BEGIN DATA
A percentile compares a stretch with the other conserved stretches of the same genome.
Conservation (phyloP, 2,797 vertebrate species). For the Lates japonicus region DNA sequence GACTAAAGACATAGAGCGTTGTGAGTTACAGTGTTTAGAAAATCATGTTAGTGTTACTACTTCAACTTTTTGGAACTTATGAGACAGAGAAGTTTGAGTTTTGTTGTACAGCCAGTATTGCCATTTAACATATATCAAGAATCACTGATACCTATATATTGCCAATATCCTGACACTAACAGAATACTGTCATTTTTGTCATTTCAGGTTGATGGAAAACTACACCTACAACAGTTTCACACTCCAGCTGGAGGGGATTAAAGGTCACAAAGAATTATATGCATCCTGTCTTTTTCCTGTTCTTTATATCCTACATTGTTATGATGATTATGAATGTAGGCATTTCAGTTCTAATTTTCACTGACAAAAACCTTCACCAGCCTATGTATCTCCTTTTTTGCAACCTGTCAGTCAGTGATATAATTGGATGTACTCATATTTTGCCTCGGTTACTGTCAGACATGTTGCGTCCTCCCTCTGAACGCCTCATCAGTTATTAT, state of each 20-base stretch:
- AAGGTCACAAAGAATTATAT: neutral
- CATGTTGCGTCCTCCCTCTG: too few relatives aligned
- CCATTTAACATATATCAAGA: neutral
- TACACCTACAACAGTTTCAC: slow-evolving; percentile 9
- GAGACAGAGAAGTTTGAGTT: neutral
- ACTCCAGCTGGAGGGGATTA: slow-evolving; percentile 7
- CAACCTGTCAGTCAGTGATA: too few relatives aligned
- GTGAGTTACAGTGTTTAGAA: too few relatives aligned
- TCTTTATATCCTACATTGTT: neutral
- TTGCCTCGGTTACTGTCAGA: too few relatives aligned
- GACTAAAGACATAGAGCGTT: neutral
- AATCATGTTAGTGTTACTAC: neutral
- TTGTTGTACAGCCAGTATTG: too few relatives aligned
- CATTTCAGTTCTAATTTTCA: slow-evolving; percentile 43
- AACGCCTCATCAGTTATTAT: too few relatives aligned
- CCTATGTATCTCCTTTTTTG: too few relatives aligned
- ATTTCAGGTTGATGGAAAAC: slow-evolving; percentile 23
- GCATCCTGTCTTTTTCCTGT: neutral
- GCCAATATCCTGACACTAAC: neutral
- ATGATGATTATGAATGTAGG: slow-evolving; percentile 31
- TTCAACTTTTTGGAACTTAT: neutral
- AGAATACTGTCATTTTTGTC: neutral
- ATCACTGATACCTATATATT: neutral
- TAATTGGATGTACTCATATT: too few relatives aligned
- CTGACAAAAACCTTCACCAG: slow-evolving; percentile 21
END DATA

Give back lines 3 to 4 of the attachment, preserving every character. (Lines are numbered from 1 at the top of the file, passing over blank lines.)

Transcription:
- AAGGTCACAAAGAATTATAT: neutral
- CATGTTGCGTCCTCCCTCTG: too few relatives aligned